A COVID-19 Surge Could Drag Down South Korea’s Economy—and Moon With It

A COVID-19 Surge Could Drag Down South Korea’s Economy—and Moon With It
A nearly empty shopping street in Seoul, South Korea, Aug. 23, 2020 (AP photo by Ahn Young-joon).

South Korea, deservedly well-known for one of the world’s most successful initial responses to the coronavirus pandemic, is now seeing a dangerous spike in COVID-19 cases. On Thursday, 441 new infections were reported, the largest daily increase since March. The country has now seen triple-digit increases in new cases for 15 consecutive days, and patients have tested positive in all 17 provinces. Authorities have placed new restrictions on restaurants and ordered schools and kindergartens to close in Seoul, the bustling capital that is now the epicenter of the outbreak.

The situation shows just how difficult it is to control this novel coronavirus, even when it looks like it has been contained. Three months ago, President Moon Jae-in proclaimed to the World Health Assembly that South Korea made a choice “to overcome COVID-19.” An aggressive policy of tracking patients and mass testing, as well as early adoption of mask-wearing and social distancing, made South Korea a model for fighting the virus. Moon’s success fueled historic gains for the ruling Democratic Party in legislative elections in April, putting him in a strong position for his final two years in office.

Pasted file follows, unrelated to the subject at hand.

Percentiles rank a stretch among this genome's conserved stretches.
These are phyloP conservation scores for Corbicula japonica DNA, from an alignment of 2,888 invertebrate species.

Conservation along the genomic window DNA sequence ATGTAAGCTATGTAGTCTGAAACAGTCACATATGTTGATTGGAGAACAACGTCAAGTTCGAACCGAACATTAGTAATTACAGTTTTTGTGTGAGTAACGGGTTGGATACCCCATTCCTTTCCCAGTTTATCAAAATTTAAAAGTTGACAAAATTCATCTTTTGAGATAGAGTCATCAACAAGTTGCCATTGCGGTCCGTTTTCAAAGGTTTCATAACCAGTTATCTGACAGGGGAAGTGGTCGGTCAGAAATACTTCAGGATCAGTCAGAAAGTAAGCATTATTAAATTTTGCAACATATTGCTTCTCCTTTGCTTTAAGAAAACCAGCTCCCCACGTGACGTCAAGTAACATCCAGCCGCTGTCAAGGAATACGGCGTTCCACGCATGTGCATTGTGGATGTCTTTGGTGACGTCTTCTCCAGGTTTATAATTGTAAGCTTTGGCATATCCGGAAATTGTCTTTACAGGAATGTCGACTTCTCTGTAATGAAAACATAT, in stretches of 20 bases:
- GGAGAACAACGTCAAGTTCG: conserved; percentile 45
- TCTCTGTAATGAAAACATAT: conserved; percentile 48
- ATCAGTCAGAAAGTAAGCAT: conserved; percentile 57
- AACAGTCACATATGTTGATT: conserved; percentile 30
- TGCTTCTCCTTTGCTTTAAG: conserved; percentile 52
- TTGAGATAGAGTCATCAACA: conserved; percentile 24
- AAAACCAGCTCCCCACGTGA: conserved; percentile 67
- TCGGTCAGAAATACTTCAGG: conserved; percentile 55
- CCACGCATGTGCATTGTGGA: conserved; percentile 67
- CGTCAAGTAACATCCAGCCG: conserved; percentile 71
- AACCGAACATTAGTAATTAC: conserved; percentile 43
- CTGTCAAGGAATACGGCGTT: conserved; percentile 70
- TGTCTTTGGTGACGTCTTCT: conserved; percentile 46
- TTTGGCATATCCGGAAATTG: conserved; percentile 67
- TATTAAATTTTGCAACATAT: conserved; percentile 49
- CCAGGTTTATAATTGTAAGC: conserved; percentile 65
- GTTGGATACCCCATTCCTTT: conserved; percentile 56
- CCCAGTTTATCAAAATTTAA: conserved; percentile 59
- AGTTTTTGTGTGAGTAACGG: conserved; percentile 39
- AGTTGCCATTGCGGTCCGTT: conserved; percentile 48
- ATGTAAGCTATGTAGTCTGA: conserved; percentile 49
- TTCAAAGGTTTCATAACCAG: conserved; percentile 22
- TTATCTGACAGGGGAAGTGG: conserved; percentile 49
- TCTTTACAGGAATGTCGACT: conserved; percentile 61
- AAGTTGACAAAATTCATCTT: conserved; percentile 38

Now, though, Moon faces arguably the most critical test of his presidency. He has so far resisted imposing a stringent lockdown, fearing “immense economic damage.” South Korea’s economy, not in the best shape even before the pandemic, is already in its worst recession in recent memory. But if public health authorities cannot control the current outbreak, Moon may find he has no choice but to lock the country down in order to avoid a rise in deaths. To date, just 316 people have died in South Korea from COVID-19, one of the lowest death tolls in the world. But that number is likely to start ticking up soon, as deaths tend to lag behind new cases by several weeks.

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